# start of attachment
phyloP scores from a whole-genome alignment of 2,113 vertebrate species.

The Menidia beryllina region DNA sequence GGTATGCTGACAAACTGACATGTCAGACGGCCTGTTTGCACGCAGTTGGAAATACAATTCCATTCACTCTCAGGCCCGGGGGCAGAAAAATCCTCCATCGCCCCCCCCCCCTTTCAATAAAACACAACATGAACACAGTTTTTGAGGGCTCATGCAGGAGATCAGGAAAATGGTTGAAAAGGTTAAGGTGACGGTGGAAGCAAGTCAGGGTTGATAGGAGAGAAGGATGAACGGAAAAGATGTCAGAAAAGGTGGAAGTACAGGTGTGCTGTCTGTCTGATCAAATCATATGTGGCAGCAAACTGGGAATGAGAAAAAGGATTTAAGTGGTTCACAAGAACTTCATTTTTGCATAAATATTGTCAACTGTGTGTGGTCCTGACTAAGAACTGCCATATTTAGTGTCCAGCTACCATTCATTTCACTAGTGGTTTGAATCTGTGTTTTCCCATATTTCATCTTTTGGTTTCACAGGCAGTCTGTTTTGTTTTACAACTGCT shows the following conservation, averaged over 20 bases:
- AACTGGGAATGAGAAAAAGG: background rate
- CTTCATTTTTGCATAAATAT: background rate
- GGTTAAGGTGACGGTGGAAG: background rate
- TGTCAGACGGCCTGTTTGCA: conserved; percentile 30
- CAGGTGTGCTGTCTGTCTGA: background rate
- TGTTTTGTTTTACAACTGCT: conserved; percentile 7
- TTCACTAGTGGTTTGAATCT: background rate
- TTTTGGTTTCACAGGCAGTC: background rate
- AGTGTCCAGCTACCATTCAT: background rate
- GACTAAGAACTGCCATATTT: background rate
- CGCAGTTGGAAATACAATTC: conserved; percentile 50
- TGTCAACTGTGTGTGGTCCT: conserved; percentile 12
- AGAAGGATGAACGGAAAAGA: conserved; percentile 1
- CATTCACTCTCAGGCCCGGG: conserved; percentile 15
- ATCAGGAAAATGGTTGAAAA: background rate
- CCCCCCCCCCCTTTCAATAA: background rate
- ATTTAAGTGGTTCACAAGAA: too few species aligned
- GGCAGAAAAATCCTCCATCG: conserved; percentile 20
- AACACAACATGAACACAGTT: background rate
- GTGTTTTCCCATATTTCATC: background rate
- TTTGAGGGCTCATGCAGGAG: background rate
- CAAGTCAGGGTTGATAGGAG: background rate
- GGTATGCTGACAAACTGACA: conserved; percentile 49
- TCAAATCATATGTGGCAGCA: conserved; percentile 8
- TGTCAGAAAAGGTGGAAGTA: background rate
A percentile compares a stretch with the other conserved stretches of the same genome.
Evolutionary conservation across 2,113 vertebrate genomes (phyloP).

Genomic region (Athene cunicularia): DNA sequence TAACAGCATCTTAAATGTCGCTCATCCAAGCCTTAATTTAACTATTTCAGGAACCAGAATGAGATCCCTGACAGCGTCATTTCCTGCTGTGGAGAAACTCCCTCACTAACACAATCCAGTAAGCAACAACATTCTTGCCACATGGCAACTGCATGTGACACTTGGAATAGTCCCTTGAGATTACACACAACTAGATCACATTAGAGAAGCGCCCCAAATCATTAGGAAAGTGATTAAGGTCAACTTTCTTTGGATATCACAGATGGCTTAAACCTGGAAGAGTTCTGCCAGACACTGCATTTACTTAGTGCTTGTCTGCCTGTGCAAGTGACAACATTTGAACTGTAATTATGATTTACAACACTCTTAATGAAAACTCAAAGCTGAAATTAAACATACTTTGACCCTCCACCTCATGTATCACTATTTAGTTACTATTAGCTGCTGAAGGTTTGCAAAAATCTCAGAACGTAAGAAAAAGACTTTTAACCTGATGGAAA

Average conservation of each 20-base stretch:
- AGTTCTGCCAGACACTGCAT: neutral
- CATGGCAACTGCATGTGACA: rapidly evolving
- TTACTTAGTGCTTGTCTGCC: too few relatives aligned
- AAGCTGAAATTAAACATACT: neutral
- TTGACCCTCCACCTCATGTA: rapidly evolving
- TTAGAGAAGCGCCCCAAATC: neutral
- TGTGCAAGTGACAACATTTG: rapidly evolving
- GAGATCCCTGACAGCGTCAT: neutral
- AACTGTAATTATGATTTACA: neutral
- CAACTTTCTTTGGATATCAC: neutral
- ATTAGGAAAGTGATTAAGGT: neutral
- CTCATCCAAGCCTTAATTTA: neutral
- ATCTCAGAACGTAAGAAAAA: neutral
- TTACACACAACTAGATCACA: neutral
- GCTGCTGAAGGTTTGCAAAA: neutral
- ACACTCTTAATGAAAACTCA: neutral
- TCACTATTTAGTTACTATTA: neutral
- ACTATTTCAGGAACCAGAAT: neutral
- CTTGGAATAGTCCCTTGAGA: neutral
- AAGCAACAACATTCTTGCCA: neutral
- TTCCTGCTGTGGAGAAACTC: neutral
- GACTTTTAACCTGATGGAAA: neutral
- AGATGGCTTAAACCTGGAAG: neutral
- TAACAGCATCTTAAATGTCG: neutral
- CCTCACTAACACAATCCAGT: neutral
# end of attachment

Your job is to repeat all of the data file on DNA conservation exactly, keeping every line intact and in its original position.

phyloP scores from a whole-genome alignment of 2,113 vertebrate species.

The Menidia beryllina region DNA sequence GGTATGCTGACAAACTGACATGTCAGACGGCCTGTTTGCACGCAGTTGGAAATACAATTCCATTCACTCTCAGGCCCGGGGGCAGAAAAATCCTCCATCGCCCCCCCCCCCTTTCAATAAAACACAACATGAACACAGTTTTTGAGGGCTCATGCAGGAGATCAGGAAAATGGTTGAAAAGGTTAAGGTGACGGTGGAAGCAAGTCAGGGTTGATAGGAGAGAAGGATGAACGGAAAAGATGTCAGAAAAGGTGGAAGTACAGGTGTGCTGTCTGTCTGATCAAATCATATGTGGCAGCAAACTGGGAATGAGAAAAAGGATTTAAGTGGTTCACAAGAACTTCATTTTTGCATAAATATTGTCAACTGTGTGTGGTCCTGACTAAGAACTGCCATATTTAGTGTCCAGCTACCATTCATTTCACTAGTGGTTTGAATCTGTGTTTTCCCATATTTCATCTTTTGGTTTCACAGGCAGTCTGTTTTGTTTTACAACTGCT shows the following conservation, averaged over 20 bases:
- AACTGGGAATGAGAAAAAGG: background rate
- CTTCATTTTTGCATAAATAT: background rate
- GGTTAAGGTGACGGTGGAAG: background rate
- TGTCAGACGGCCTGTTTGCA: conserved; percentile 30
- CAGGTGTGCTGTCTGTCTGA: background rate
- TGTTTTGTTTTACAACTGCT: conserved; percentile 7
- TTCACTAGTGGTTTGAATCT: background rate
- TTTTGGTTTCACAGGCAGTC: background rate
- AGTGTCCAGCTACCATTCAT: background rate
- GACTAAGAACTGCCATATTT: background rate
- CGCAGTTGGAAATACAATTC: conserved; percentile 50
- TGTCAACTGTGTGTGGTCCT: conserved; percentile 12
- AGAAGGATGAACGGAAAAGA: conserved; percentile 1
- CATTCACTCTCAGGCCCGGG: conserved; percentile 15
- ATCAGGAAAATGGTTGAAAA: background rate
- CCCCCCCCCCCTTTCAATAA: background rate
- ATTTAAGTGGTTCACAAGAA: too few species aligned
- GGCAGAAAAATCCTCCATCG: conserved; percentile 20
- AACACAACATGAACACAGTT: background rate
- GTGTTTTCCCATATTTCATC: background rate
- TTTGAGGGCTCATGCAGGAG: background rate
- CAAGTCAGGGTTGATAGGAG: background rate
- GGTATGCTGACAAACTGACA: conserved; percentile 49
- TCAAATCATATGTGGCAGCA: conserved; percentile 8
- TGTCAGAAAAGGTGGAAGTA: background rate
A percentile compares a stretch with the other conserved stretches of the same genome.
Evolutionary conservation across 2,113 vertebrate genomes (phyloP).

Genomic region (Athene cunicularia): DNA sequence TAACAGCATCTTAAATGTCGCTCATCCAAGCCTTAATTTAACTATTTCAGGAACCAGAATGAGATCCCTGACAGCGTCATTTCCTGCTGTGGAGAAACTCCCTCACTAACACAATCCAGTAAGCAACAACATTCTTGCCACATGGCAACTGCATGTGACACTTGGAATAGTCCCTTGAGATTACACACAACTAGATCACATTAGAGAAGCGCCCCAAATCATTAGGAAAGTGATTAAGGTCAACTTTCTTTGGATATCACAGATGGCTTAAACCTGGAAGAGTTCTGCCAGACACTGCATTTACTTAGTGCTTGTCTGCCTGTGCAAGTGACAACATTTGAACTGTAATTATGATTTACAACACTCTTAATGAAAACTCAAAGCTGAAATTAAACATACTTTGACCCTCCACCTCATGTATCACTATTTAGTTACTATTAGCTGCTGAAGGTTTGCAAAAATCTCAGAACGTAAGAAAAAGACTTTTAACCTGATGGAAA

Average conservation of each 20-base stretch:
- AGTTCTGCCAGACACTGCAT: neutral
- CATGGCAACTGCATGTGACA: rapidly evolving
- TTACTTAGTGCTTGTCTGCC: too few relatives aligned
- AAGCTGAAATTAAACATACT: neutral
- TTGACCCTCCACCTCATGTA: rapidly evolving
- TTAGAGAAGCGCCCCAAATC: neutral
- TGTGCAAGTGACAACATTTG: rapidly evolving
- GAGATCCCTGACAGCGTCAT: neutral
- AACTGTAATTATGATTTACA: neutral
- CAACTTTCTTTGGATATCAC: neutral
- ATTAGGAAAGTGATTAAGGT: neutral
- CTCATCCAAGCCTTAATTTA: neutral
- ATCTCAGAACGTAAGAAAAA: neutral
- TTACACACAACTAGATCACA: neutral
- GCTGCTGAAGGTTTGCAAAA: neutral
- ACACTCTTAATGAAAACTCA: neutral
- TCACTATTTAGTTACTATTA: neutral
- ACTATTTCAGGAACCAGAAT: neutral
- CTTGGAATAGTCCCTTGAGA: neutral
- AAGCAACAACATTCTTGCCA: neutral
- TTCCTGCTGTGGAGAAACTC: neutral
- GACTTTTAACCTGATGGAAA: neutral
- AGATGGCTTAAACCTGGAAG: neutral
- TAACAGCATCTTAAATGTCG: neutral
- CCTCACTAACACAATCCAGT: neutral